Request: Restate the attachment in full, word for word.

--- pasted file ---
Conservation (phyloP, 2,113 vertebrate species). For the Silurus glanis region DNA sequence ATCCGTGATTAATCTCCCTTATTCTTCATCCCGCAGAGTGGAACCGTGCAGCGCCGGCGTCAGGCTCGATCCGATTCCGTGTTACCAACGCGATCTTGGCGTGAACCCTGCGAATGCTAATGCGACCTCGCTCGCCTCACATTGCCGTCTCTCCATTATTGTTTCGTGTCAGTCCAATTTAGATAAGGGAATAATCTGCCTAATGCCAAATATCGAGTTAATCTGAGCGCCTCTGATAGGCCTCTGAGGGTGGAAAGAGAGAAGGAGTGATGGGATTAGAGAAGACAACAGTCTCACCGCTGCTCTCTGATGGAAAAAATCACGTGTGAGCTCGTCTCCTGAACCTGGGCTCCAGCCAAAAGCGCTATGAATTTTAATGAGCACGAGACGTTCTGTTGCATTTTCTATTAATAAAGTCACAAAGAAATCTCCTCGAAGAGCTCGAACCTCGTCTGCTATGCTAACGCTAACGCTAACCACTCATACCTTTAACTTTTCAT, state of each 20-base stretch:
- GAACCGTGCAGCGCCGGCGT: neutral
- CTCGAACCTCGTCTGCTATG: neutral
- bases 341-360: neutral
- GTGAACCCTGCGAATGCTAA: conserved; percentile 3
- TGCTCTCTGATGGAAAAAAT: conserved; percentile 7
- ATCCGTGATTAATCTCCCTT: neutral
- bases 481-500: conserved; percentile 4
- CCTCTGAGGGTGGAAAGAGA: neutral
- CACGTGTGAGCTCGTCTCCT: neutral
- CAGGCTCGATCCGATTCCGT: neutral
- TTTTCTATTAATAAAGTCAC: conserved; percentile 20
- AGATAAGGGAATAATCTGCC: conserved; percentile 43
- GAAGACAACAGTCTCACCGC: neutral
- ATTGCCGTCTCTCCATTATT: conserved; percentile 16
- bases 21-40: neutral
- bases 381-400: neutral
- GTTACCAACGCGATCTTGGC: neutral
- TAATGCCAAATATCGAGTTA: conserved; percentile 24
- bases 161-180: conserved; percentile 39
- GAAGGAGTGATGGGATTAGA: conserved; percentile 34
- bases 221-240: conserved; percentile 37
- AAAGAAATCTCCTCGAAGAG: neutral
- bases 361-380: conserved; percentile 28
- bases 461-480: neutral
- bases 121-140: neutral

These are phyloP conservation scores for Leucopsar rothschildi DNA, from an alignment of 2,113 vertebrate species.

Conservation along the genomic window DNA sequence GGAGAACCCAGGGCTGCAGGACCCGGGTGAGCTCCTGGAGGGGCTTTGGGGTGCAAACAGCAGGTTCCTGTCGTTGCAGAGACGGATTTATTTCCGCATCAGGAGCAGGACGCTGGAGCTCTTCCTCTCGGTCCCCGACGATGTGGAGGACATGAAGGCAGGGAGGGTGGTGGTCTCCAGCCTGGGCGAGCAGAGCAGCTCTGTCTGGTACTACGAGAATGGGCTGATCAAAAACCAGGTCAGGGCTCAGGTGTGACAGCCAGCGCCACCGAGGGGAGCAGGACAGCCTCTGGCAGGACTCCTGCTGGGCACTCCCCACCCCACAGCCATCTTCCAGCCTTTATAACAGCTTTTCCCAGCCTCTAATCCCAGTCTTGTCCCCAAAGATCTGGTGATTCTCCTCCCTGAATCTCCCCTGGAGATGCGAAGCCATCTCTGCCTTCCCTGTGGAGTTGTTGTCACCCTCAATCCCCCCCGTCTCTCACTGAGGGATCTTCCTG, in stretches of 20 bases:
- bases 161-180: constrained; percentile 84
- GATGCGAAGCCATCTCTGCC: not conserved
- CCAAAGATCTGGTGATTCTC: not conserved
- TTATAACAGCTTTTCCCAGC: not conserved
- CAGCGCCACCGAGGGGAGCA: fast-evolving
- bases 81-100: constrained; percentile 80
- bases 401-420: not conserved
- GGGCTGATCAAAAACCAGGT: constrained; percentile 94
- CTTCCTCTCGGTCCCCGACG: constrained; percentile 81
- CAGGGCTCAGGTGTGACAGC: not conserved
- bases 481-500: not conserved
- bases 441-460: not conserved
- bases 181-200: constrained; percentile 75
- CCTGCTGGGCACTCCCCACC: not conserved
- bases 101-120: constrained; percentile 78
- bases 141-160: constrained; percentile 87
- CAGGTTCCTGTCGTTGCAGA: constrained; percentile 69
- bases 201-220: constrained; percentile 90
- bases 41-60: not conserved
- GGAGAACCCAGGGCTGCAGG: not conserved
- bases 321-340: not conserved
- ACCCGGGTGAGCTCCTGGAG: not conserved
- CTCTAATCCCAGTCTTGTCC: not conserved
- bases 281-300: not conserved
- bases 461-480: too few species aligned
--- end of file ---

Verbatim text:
Conservation (phyloP, 2,113 vertebrate species). For the Silurus glanis region DNA sequence ATCCGTGATTAATCTCCCTTATTCTTCATCCCGCAGAGTGGAACCGTGCAGCGCCGGCGTCAGGCTCGATCCGATTCCGTGTTACCAACGCGATCTTGGCGTGAACCCTGCGAATGCTAATGCGACCTCGCTCGCCTCACATTGCCGTCTCTCCATTATTGTTTCGTGTCAGTCCAATTTAGATAAGGGAATAATCTGCCTAATGCCAAATATCGAGTTAATCTGAGCGCCTCTGATAGGCCTCTGAGGGTGGAAAGAGAGAAGGAGTGATGGGATTAGAGAAGACAACAGTCTCACCGCTGCTCTCTGATGGAAAAAATCACGTGTGAGCTCGTCTCCTGAACCTGGGCTCCAGCCAAAAGCGCTATGAATTTTAATGAGCACGAGACGTTCTGTTGCATTTTCTATTAATAAAGTCACAAAGAAATCTCCTCGAAGAGCTCGAACCTCGTCTGCTATGCTAACGCTAACGCTAACCACTCATACCTTTAACTTTTCAT, state of each 20-base stretch:
- GAACCGTGCAGCGCCGGCGT: neutral
- CTCGAACCTCGTCTGCTATG: neutral
- bases 341-360: neutral
- GTGAACCCTGCGAATGCTAA: conserved; percentile 3
- TGCTCTCTGATGGAAAAAAT: conserved; percentile 7
- ATCCGTGATTAATCTCCCTT: neutral
- bases 481-500: conserved; percentile 4
- CCTCTGAGGGTGGAAAGAGA: neutral
- CACGTGTGAGCTCGTCTCCT: neutral
- CAGGCTCGATCCGATTCCGT: neutral
- TTTTCTATTAATAAAGTCAC: conserved; percentile 20
- AGATAAGGGAATAATCTGCC: conserved; percentile 43
- GAAGACAACAGTCTCACCGC: neutral
- ATTGCCGTCTCTCCATTATT: conserved; percentile 16
- bases 21-40: neutral
- bases 381-400: neutral
- GTTACCAACGCGATCTTGGC: neutral
- TAATGCCAAATATCGAGTTA: conserved; percentile 24
- bases 161-180: conserved; percentile 39
- GAAGGAGTGATGGGATTAGA: conserved; percentile 34
- bases 221-240: conserved; percentile 37
- AAAGAAATCTCCTCGAAGAG: neutral
- bases 361-380: conserved; percentile 28
- bases 461-480: neutral
- bases 121-140: neutral

These are phyloP conservation scores for Leucopsar rothschildi DNA, from an alignment of 2,113 vertebrate species.

Conservation along the genomic window DNA sequence GGAGAACCCAGGGCTGCAGGACCCGGGTGAGCTCCTGGAGGGGCTTTGGGGTGCAAACAGCAGGTTCCTGTCGTTGCAGAGACGGATTTATTTCCGCATCAGGAGCAGGACGCTGGAGCTCTTCCTCTCGGTCCCCGACGATGTGGAGGACATGAAGGCAGGGAGGGTGGTGGTCTCCAGCCTGGGCGAGCAGAGCAGCTCTGTCTGGTACTACGAGAATGGGCTGATCAAAAACCAGGTCAGGGCTCAGGTGTGACAGCCAGCGCCACCGAGGGGAGCAGGACAGCCTCTGGCAGGACTCCTGCTGGGCACTCCCCACCCCACAGCCATCTTCCAGCCTTTATAACAGCTTTTCCCAGCCTCTAATCCCAGTCTTGTCCCCAAAGATCTGGTGATTCTCCTCCCTGAATCTCCCCTGGAGATGCGAAGCCATCTCTGCCTTCCCTGTGGAGTTGTTGTCACCCTCAATCCCCCCCGTCTCTCACTGAGGGATCTTCCTG, in stretches of 20 bases:
- bases 161-180: constrained; percentile 84
- GATGCGAAGCCATCTCTGCC: not conserved
- CCAAAGATCTGGTGATTCTC: not conserved
- TTATAACAGCTTTTCCCAGC: not conserved
- CAGCGCCACCGAGGGGAGCA: fast-evolving
- bases 81-100: constrained; percentile 80
- bases 401-420: not conserved
- GGGCTGATCAAAAACCAGGT: constrained; percentile 94
- CTTCCTCTCGGTCCCCGACG: constrained; percentile 81
- CAGGGCTCAGGTGTGACAGC: not conserved
- bases 481-500: not conserved
- bases 441-460: not conserved
- bases 181-200: constrained; percentile 75
- CCTGCTGGGCACTCCCCACC: not conserved
- bases 101-120: constrained; percentile 78
- bases 141-160: constrained; percentile 87
- CAGGTTCCTGTCGTTGCAGA: constrained; percentile 69
- bases 201-220: constrained; percentile 90
- bases 41-60: not conserved
- GGAGAACCCAGGGCTGCAGG: not conserved
- bases 321-340: not conserved
- ACCCGGGTGAGCTCCTGGAG: not conserved
- CTCTAATCCCAGTCTTGTCC: not conserved
- bases 281-300: not conserved
- bases 461-480: too few species aligned